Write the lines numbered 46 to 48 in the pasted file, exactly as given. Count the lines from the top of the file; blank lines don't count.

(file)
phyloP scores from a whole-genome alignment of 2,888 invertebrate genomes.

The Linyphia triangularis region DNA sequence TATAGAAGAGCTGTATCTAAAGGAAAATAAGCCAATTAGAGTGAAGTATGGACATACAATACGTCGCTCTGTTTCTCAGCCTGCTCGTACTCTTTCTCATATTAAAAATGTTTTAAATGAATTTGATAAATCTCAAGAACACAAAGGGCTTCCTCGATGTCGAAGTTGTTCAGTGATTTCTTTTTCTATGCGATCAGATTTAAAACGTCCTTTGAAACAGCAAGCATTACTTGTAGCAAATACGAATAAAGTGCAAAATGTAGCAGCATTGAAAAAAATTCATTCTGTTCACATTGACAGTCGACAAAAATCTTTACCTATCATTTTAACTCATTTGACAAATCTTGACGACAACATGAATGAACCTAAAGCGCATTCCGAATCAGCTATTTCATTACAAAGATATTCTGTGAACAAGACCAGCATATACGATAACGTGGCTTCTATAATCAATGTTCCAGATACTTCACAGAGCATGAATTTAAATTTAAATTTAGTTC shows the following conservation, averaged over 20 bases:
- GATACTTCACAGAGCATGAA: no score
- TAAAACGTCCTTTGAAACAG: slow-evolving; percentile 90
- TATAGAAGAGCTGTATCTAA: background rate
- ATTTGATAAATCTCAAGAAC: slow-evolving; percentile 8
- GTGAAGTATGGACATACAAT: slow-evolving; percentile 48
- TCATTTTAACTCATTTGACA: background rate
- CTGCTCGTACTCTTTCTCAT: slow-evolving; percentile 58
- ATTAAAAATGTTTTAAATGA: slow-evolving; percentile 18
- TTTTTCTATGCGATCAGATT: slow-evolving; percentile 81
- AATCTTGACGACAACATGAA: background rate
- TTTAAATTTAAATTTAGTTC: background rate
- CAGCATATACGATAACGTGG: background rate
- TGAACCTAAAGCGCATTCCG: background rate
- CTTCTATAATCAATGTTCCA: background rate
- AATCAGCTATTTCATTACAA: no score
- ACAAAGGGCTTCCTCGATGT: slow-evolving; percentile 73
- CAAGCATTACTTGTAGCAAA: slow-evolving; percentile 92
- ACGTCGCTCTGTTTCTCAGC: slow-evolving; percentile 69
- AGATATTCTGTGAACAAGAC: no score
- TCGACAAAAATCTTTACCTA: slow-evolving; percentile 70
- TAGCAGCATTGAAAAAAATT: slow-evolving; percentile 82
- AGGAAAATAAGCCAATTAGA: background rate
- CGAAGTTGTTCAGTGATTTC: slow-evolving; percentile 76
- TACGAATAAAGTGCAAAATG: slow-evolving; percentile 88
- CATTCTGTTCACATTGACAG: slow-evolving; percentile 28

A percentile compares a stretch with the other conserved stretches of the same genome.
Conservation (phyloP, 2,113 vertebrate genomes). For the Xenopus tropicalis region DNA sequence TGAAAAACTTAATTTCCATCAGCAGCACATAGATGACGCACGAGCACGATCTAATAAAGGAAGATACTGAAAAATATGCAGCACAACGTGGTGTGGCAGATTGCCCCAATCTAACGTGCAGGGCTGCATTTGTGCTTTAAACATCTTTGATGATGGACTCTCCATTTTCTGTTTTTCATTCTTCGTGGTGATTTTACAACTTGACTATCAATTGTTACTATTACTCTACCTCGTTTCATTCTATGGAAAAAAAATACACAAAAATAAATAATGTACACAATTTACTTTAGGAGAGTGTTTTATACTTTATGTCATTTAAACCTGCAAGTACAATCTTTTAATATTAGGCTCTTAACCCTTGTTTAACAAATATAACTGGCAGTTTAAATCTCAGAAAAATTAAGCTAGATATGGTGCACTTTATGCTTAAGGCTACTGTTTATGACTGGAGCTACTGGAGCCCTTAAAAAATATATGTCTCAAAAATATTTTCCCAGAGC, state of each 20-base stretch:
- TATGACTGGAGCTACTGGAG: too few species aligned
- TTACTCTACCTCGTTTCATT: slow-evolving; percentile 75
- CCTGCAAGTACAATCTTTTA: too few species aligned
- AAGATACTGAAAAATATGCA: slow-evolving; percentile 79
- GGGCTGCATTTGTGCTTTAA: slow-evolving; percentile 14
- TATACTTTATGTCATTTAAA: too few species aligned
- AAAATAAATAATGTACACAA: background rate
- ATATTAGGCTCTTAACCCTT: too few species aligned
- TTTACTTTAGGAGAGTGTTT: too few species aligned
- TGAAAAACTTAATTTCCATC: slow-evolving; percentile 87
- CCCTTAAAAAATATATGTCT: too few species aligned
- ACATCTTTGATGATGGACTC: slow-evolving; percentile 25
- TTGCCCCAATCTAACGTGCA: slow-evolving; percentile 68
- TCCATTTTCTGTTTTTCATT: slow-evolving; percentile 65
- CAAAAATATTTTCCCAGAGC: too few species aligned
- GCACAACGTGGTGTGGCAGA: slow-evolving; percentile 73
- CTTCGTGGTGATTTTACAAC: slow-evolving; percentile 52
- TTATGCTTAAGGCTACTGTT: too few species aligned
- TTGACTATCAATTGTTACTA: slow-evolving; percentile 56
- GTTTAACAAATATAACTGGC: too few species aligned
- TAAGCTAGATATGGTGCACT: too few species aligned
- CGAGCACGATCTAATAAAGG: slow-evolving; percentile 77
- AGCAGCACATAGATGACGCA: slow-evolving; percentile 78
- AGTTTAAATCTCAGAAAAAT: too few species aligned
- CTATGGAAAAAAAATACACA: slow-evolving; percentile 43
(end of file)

- CTTCGTGGTGATTTTACAAC: slow-evolving; percentile 52
- TTATGCTTAAGGCTACTGTT: too few species aligned
- TTGACTATCAATTGTTACTA: slow-evolving; percentile 56